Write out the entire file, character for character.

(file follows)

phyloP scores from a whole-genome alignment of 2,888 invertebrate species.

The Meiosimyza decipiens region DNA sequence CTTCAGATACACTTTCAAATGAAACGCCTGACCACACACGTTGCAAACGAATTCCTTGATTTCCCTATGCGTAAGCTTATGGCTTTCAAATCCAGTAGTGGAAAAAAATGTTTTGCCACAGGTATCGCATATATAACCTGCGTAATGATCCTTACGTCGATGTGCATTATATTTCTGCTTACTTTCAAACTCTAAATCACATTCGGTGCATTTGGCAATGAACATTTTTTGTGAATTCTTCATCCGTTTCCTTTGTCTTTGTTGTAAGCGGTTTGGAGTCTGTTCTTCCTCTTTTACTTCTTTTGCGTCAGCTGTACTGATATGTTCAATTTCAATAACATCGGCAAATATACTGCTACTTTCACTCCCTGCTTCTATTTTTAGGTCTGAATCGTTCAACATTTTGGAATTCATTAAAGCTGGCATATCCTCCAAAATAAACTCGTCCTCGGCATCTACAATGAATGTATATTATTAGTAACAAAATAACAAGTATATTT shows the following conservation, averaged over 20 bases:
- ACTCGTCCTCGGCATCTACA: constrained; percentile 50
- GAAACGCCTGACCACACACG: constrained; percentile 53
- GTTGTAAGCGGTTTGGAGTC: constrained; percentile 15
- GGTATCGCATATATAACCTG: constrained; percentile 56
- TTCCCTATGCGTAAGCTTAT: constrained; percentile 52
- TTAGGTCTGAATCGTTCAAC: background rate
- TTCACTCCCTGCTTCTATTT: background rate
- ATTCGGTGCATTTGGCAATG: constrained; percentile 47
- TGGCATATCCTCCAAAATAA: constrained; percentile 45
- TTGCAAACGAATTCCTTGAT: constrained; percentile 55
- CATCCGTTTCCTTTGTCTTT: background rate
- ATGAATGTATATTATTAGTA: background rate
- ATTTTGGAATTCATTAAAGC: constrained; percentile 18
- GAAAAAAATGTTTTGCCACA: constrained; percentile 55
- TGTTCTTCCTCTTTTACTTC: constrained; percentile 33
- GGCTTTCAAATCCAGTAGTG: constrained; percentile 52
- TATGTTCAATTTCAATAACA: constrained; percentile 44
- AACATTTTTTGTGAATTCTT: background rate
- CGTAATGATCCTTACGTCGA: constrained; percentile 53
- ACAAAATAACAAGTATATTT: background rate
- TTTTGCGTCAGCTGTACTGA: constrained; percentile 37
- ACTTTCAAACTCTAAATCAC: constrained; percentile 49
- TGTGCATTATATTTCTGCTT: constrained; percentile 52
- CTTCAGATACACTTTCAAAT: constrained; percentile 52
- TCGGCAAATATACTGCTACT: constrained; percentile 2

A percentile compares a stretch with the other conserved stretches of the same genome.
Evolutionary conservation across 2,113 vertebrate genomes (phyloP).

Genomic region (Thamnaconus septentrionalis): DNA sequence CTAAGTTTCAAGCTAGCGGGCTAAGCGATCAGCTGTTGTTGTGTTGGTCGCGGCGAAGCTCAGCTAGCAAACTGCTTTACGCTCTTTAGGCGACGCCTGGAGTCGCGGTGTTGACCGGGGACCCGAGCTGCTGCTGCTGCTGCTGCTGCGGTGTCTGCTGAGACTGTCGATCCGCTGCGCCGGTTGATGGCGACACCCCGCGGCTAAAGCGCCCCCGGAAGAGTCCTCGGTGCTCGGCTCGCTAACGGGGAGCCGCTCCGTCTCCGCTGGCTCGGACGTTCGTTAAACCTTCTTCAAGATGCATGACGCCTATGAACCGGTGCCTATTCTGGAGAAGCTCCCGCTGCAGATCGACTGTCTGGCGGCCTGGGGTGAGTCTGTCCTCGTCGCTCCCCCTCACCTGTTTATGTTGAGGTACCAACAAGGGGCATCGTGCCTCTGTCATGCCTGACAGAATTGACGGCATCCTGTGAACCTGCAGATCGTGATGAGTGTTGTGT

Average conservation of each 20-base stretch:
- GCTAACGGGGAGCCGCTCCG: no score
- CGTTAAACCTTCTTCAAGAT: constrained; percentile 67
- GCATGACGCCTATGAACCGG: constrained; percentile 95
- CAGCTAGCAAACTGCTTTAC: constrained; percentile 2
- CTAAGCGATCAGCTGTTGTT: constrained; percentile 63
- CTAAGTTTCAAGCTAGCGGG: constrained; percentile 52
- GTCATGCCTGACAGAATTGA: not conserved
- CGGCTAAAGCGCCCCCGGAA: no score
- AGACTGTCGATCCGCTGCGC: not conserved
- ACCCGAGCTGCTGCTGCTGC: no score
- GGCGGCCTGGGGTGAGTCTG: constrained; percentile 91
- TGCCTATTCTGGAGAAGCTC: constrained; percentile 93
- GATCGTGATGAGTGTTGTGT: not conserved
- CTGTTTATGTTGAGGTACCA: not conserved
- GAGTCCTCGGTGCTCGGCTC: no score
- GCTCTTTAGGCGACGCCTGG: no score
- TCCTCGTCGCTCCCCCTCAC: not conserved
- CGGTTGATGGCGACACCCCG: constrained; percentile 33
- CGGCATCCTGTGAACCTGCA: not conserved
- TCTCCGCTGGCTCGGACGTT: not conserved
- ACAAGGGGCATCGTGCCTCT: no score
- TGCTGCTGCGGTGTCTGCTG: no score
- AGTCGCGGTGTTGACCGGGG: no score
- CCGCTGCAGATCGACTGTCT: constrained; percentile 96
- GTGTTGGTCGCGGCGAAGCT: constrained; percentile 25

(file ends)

phyloP scores from a whole-genome alignment of 2,888 invertebrate species.

The Meiosimyza decipiens region DNA sequence CTTCAGATACACTTTCAAATGAAACGCCTGACCACACACGTTGCAAACGAATTCCTTGATTTCCCTATGCGTAAGCTTATGGCTTTCAAATCCAGTAGTGGAAAAAAATGTTTTGCCACAGGTATCGCATATATAACCTGCGTAATGATCCTTACGTCGATGTGCATTATATTTCTGCTTACTTTCAAACTCTAAATCACATTCGGTGCATTTGGCAATGAACATTTTTTGTGAATTCTTCATCCGTTTCCTTTGTCTTTGTTGTAAGCGGTTTGGAGTCTGTTCTTCCTCTTTTACTTCTTTTGCGTCAGCTGTACTGATATGTTCAATTTCAATAACATCGGCAAATATACTGCTACTTTCACTCCCTGCTTCTATTTTTAGGTCTGAATCGTTCAACATTTTGGAATTCATTAAAGCTGGCATATCCTCCAAAATAAACTCGTCCTCGGCATCTACAATGAATGTATATTATTAGTAACAAAATAACAAGTATATTT shows the following conservation, averaged over 20 bases:
- ACTCGTCCTCGGCATCTACA: constrained; percentile 50
- GAAACGCCTGACCACACACG: constrained; percentile 53
- GTTGTAAGCGGTTTGGAGTC: constrained; percentile 15
- GGTATCGCATATATAACCTG: constrained; percentile 56
- TTCCCTATGCGTAAGCTTAT: constrained; percentile 52
- TTAGGTCTGAATCGTTCAAC: background rate
- TTCACTCCCTGCTTCTATTT: background rate
- ATTCGGTGCATTTGGCAATG: constrained; percentile 47
- TGGCATATCCTCCAAAATAA: constrained; percentile 45
- TTGCAAACGAATTCCTTGAT: constrained; percentile 55
- CATCCGTTTCCTTTGTCTTT: background rate
- ATGAATGTATATTATTAGTA: background rate
- ATTTTGGAATTCATTAAAGC: constrained; percentile 18
- GAAAAAAATGTTTTGCCACA: constrained; percentile 55
- TGTTCTTCCTCTTTTACTTC: constrained; percentile 33
- GGCTTTCAAATCCAGTAGTG: constrained; percentile 52
- TATGTTCAATTTCAATAACA: constrained; percentile 44
- AACATTTTTTGTGAATTCTT: background rate
- CGTAATGATCCTTACGTCGA: constrained; percentile 53
- ACAAAATAACAAGTATATTT: background rate
- TTTTGCGTCAGCTGTACTGA: constrained; percentile 37
- ACTTTCAAACTCTAAATCAC: constrained; percentile 49
- TGTGCATTATATTTCTGCTT: constrained; percentile 52
- CTTCAGATACACTTTCAAAT: constrained; percentile 52
- TCGGCAAATATACTGCTACT: constrained; percentile 2

A percentile compares a stretch with the other conserved stretches of the same genome.
Evolutionary conservation across 2,113 vertebrate genomes (phyloP).

Genomic region (Thamnaconus septentrionalis): DNA sequence CTAAGTTTCAAGCTAGCGGGCTAAGCGATCAGCTGTTGTTGTGTTGGTCGCGGCGAAGCTCAGCTAGCAAACTGCTTTACGCTCTTTAGGCGACGCCTGGAGTCGCGGTGTTGACCGGGGACCCGAGCTGCTGCTGCTGCTGCTGCTGCGGTGTCTGCTGAGACTGTCGATCCGCTGCGCCGGTTGATGGCGACACCCCGCGGCTAAAGCGCCCCCGGAAGAGTCCTCGGTGCTCGGCTCGCTAACGGGGAGCCGCTCCGTCTCCGCTGGCTCGGACGTTCGTTAAACCTTCTTCAAGATGCATGACGCCTATGAACCGGTGCCTATTCTGGAGAAGCTCCCGCTGCAGATCGACTGTCTGGCGGCCTGGGGTGAGTCTGTCCTCGTCGCTCCCCCTCACCTGTTTATGTTGAGGTACCAACAAGGGGCATCGTGCCTCTGTCATGCCTGACAGAATTGACGGCATCCTGTGAACCTGCAGATCGTGATGAGTGTTGTGT

Average conservation of each 20-base stretch:
- GCTAACGGGGAGCCGCTCCG: no score
- CGTTAAACCTTCTTCAAGAT: constrained; percentile 67
- GCATGACGCCTATGAACCGG: constrained; percentile 95
- CAGCTAGCAAACTGCTTTAC: constrained; percentile 2
- CTAAGCGATCAGCTGTTGTT: constrained; percentile 63
- CTAAGTTTCAAGCTAGCGGG: constrained; percentile 52
- GTCATGCCTGACAGAATTGA: not conserved
- CGGCTAAAGCGCCCCCGGAA: no score
- AGACTGTCGATCCGCTGCGC: not conserved
- ACCCGAGCTGCTGCTGCTGC: no score
- GGCGGCCTGGGGTGAGTCTG: constrained; percentile 91
- TGCCTATTCTGGAGAAGCTC: constrained; percentile 93
- GATCGTGATGAGTGTTGTGT: not conserved
- CTGTTTATGTTGAGGTACCA: not conserved
- GAGTCCTCGGTGCTCGGCTC: no score
- GCTCTTTAGGCGACGCCTGG: no score
- TCCTCGTCGCTCCCCCTCAC: not conserved
- CGGTTGATGGCGACACCCCG: constrained; percentile 33
- CGGCATCCTGTGAACCTGCA: not conserved
- TCTCCGCTGGCTCGGACGTT: not conserved
- ACAAGGGGCATCGTGCCTCT: no score
- TGCTGCTGCGGTGTCTGCTG: no score
- AGTCGCGGTGTTGACCGGGG: no score
- CCGCTGCAGATCGACTGTCT: constrained; percentile 96
- GTGTTGGTCGCGGCGAAGCT: constrained; percentile 25